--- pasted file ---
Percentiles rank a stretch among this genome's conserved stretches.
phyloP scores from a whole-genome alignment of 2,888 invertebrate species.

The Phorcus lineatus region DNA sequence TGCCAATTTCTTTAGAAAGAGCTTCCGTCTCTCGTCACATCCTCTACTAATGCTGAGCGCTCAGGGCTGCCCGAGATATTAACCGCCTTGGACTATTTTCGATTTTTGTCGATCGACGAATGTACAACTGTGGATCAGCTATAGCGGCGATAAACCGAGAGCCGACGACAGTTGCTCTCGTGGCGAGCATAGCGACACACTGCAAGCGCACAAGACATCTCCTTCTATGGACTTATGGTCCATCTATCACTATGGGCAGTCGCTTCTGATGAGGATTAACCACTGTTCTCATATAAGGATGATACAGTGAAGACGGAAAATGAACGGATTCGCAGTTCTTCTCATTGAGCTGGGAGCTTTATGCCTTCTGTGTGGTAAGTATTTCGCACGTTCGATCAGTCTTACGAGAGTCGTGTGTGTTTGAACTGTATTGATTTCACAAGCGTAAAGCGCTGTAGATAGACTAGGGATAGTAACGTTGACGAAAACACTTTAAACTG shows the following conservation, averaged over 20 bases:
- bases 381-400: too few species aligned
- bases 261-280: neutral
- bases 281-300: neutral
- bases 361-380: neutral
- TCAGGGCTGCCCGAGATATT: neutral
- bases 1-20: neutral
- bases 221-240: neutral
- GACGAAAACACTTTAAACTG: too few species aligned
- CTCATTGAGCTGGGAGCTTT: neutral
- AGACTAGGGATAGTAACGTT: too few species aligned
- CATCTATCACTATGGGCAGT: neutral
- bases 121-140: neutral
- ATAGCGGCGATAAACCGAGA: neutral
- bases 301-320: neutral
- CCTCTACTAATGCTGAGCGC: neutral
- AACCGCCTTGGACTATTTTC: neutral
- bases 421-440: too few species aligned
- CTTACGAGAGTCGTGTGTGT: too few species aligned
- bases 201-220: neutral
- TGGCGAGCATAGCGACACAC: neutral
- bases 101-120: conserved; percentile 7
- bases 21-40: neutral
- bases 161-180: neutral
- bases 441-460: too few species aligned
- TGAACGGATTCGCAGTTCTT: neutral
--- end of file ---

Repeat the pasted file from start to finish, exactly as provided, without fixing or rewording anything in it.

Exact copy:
Percentiles rank a stretch among this genome's conserved stretches.
phyloP scores from a whole-genome alignment of 2,888 invertebrate species.

The Phorcus lineatus region DNA sequence TGCCAATTTCTTTAGAAAGAGCTTCCGTCTCTCGTCACATCCTCTACTAATGCTGAGCGCTCAGGGCTGCCCGAGATATTAACCGCCTTGGACTATTTTCGATTTTTGTCGATCGACGAATGTACAACTGTGGATCAGCTATAGCGGCGATAAACCGAGAGCCGACGACAGTTGCTCTCGTGGCGAGCATAGCGACACACTGCAAGCGCACAAGACATCTCCTTCTATGGACTTATGGTCCATCTATCACTATGGGCAGTCGCTTCTGATGAGGATTAACCACTGTTCTCATATAAGGATGATACAGTGAAGACGGAAAATGAACGGATTCGCAGTTCTTCTCATTGAGCTGGGAGCTTTATGCCTTCTGTGTGGTAAGTATTTCGCACGTTCGATCAGTCTTACGAGAGTCGTGTGTGTTTGAACTGTATTGATTTCACAAGCGTAAAGCGCTGTAGATAGACTAGGGATAGTAACGTTGACGAAAACACTTTAAACTG shows the following conservation, averaged over 20 bases:
- bases 381-400: too few species aligned
- bases 261-280: neutral
- bases 281-300: neutral
- bases 361-380: neutral
- TCAGGGCTGCCCGAGATATT: neutral
- bases 1-20: neutral
- bases 221-240: neutral
- GACGAAAACACTTTAAACTG: too few species aligned
- CTCATTGAGCTGGGAGCTTT: neutral
- AGACTAGGGATAGTAACGTT: too few species aligned
- CATCTATCACTATGGGCAGT: neutral
- bases 121-140: neutral
- ATAGCGGCGATAAACCGAGA: neutral
- bases 301-320: neutral
- CCTCTACTAATGCTGAGCGC: neutral
- AACCGCCTTGGACTATTTTC: neutral
- bases 421-440: too few species aligned
- CTTACGAGAGTCGTGTGTGT: too few species aligned
- bases 201-220: neutral
- TGGCGAGCATAGCGACACAC: neutral
- bases 101-120: conserved; percentile 7
- bases 21-40: neutral
- bases 161-180: neutral
- bases 441-460: too few species aligned
- TGAACGGATTCGCAGTTCTT: neutral